Published November 27th, 2019 at 6:00 AM1 minute read
Enslaved people stand outside at a modest Green County, Georgia, plantation hoisting baskets of cotton on their heads as their owner looks on.
The image, recently gifted to the Nelson-Atkins Museum of Art, just might be one of the rarest of its kind.
Jane Aspinwall, curator of photography at the Nelson-Atkins, is mesmerized by the image. She says the daguerreotype is possibly the earliest photographic image of slavery in America. It’s also the only known antebellum image of slaves posed with a product that became the driving economic force in the South – cotton.
“It’s a little bit befuddling that we don’t have any other images of this subject matter,” Aspinwall said.
Daguerreotypes, developed through a process invented by Louis-Jacques-Mandé Daguerre in 1836, are images transferred onto a small sheet of copper plated with a thin coat of silver. These resulting images are noted for their mirror-like sheen.
They were primarily used for portraits – of President Abraham Lincoln for example – in the 1850s. And while there are other daguerreotype portraits of enslaved African Americans from 1850, there are no other known images like this – showing a more middle-class plantation owner with enslaved people.
The image lifts the veil on how pervasive and normalized slavery was at that time, said Kansas City-based art educator and artist Harold Smith.
“The importance of seeing this work in the Nelson-Atkins demands that we think of one of the uglier and unsung aspects of chattel slavery,” Smith said.
Few records exist of what life was like for slaves, and this image offers an inside look. Unposed, in clear daylight, viewers see men working, a woman looking straight at the camera and a child, his back turned. The white overseer is at the left of the composition.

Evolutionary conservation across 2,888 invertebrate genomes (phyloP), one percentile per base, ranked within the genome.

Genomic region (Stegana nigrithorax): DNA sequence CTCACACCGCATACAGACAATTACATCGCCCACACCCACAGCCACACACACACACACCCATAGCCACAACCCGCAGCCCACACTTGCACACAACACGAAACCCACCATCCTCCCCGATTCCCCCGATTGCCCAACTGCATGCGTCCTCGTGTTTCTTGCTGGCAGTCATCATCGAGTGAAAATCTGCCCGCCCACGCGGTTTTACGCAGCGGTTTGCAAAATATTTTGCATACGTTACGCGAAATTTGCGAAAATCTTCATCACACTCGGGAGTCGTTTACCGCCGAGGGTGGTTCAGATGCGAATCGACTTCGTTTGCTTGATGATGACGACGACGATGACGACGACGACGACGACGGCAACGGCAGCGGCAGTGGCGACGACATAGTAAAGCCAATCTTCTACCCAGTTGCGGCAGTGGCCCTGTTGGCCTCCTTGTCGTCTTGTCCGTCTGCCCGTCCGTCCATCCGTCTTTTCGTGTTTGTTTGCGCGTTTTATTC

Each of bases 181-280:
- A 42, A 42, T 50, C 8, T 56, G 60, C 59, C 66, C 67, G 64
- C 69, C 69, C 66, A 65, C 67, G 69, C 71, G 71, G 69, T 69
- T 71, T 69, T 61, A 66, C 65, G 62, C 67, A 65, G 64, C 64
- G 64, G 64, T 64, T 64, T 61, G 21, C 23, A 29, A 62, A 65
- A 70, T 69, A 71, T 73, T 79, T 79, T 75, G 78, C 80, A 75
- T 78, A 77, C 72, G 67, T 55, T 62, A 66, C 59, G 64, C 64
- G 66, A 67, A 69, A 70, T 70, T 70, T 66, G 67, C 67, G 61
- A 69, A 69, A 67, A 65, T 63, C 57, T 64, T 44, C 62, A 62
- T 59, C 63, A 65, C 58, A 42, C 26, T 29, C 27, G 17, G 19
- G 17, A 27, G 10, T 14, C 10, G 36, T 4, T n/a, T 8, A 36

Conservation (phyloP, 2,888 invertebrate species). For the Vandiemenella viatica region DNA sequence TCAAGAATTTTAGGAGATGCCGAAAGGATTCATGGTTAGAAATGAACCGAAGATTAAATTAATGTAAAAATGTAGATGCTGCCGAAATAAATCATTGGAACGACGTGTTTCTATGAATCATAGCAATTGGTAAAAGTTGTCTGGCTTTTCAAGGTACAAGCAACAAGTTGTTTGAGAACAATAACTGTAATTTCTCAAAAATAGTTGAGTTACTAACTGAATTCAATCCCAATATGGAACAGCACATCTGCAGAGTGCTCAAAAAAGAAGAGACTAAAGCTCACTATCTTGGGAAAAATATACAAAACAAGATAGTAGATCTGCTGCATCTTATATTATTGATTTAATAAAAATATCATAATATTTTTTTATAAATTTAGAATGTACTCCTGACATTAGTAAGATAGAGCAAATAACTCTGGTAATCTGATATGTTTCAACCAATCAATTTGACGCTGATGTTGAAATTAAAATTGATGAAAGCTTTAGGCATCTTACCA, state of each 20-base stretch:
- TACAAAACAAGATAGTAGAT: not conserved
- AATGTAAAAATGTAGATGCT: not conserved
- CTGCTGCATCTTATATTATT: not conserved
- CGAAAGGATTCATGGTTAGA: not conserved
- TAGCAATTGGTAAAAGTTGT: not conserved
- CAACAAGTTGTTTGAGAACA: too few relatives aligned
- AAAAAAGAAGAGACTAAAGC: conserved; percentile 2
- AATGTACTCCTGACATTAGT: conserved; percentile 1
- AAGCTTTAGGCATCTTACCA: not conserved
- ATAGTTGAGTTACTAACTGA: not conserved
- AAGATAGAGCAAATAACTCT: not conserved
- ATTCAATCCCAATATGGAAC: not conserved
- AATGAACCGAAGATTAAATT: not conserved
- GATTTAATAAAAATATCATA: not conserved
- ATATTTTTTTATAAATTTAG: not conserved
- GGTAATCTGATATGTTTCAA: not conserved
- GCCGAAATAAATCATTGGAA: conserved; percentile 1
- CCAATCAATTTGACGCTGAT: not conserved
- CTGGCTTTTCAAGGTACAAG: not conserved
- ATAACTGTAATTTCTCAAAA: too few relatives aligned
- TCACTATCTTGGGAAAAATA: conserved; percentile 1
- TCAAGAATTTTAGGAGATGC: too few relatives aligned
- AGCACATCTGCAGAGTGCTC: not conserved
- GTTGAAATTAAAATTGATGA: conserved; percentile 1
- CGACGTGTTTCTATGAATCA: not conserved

“While this is an image of enslaved African Americans and not free African Americans, it is, in fact, an image,” Smith said. “ It lets us know that they were here and their experience informs our experience.”
The plantation pictured was believed to be owned by Samuel Gentry. According to Federal Slave Schedules from 1850 and 1860, only a few Gentrys lived in Georgia at the time of the photo. Samuel Gentry was the only one to own at least 10 slaves.
There are at least 10 in the image.
Though the image is not yet on display, Aspinwall said her team has discussed putting together a small-scale show. The museum has other abolitionist material, such as portraits of free black and enslaved people. This image would help piece together the history.
The daguerreotype was purchased at auction on Nov. 15 for $324,500 by the Hall Family Foundation, which has gifted it to the Nelson-Atkins.